The more you need powerful graphics processing, the more you need graphics memory. The latest Quadro M6000 gets double the memory which is great for rendering and simulation applications.
GPU rendering isn't pushing pixels in the same way that a real-time walk-through with 60 frames per second is. GPU rendering means using the power of the graphics processing unit instead of the CPU for calculating images. The same is true, and more obviously true, when using the GPU to calculate the results of a CFD simulation.
CFD and other simulation techniques are used across many industries: aerospace, automotive, marine, life-sciences, etc. High-end rendering applies to fields as varied as feature films, television, advertising, engineering, design, and architecture. Companies use GPUs for faster calculations & faster results because the increase in performance can be measured not in percentage performance improvements, but in factors of performance improvements.
GPU computing performance applies to everyday workflows. For example, GPUs, and specifically the Quadro M6000, are supported in Ansys Release 17.0. Yes, GPU rendering is popular with production studios like Guru Studios. Design and Engineering teams can also leverage GPU rendering with plugins for popular design applications like Maya, 3DS MAX, & Rhino, as well as with dedicated GPU-rendering applications such as Redshshift, which is a good example of performance gains on GPUs. Redshift can deliver a 10x performance increase in rendering using Quadro GPUs compared to CPU-only rendering. Automotive companies exemplify both needs using GPUs to render prototype styling and designs as well as simulating air-flows for future products.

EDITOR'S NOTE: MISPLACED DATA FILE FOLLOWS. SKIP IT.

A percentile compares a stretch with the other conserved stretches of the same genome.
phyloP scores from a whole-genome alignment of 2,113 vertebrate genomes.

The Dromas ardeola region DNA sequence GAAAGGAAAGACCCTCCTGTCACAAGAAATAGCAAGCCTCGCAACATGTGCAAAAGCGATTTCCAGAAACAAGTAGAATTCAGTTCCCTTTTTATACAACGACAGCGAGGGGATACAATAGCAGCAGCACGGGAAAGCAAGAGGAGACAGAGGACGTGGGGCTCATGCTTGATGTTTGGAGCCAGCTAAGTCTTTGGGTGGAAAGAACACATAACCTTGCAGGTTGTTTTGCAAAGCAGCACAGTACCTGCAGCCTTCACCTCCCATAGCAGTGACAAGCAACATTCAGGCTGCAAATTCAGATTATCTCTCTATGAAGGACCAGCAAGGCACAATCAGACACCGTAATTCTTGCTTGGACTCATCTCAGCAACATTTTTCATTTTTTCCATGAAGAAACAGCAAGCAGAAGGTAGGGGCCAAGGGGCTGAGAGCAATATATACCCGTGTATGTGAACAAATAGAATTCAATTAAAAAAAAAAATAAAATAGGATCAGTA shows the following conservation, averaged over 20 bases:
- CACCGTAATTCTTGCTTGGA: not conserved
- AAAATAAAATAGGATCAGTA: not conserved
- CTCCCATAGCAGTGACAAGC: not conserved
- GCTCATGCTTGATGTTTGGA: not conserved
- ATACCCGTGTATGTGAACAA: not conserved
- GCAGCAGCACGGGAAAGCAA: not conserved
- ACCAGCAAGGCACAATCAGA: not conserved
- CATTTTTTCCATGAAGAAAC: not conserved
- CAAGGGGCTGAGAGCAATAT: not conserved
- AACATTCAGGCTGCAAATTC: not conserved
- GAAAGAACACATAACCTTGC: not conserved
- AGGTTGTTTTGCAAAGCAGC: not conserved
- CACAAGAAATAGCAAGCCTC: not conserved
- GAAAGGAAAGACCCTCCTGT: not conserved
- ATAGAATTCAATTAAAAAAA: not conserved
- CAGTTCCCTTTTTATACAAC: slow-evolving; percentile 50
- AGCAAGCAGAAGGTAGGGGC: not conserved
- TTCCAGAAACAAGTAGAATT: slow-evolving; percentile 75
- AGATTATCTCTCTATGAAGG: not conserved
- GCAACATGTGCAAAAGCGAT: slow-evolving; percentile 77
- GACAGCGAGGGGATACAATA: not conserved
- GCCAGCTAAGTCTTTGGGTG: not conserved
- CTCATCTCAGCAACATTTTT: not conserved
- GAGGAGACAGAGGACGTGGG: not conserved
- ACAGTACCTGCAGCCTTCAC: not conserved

And common to all of these GPU-based workflows is a need for large quantities of graphics memory. The Quadro M6000 2016 release pushed on-board memory from 12 GB to 24 GB. The GPU remains the same as the 12 GB version and is based on NVIDIA's GM200 GPU with 8 billion transistors, over 3,000 CUDA cores, up to 7 TFLOPS single-precision floating point performance, and a memory bandwidth of 317 GB/s. The combined processing power, memory bandwidth, and onboard memory make the Quadro M6000 the most capable GPU-based computing platform in NVIDIA's Quadro family.
The Quadro M6000 has all the bells & whistles. It drives four, 4K resolution displays. It features 3D stereo connectors. It supports GPUDirect technology for faster GPU communications. It has NVIDA Quadro Sync support and NVIDIA Mosaic support for building multiple display systems for visualization. All those bells and whistles will cost $5,000.
The PW Perspective
When GPU performance is critical and when the performance boost can be multiple times faster than other solutions, the price tag of a Quadro M6000 can look like a real bargain. The 2016 refresh providing double the memory capacity is an improvement on this high-end graphics solution.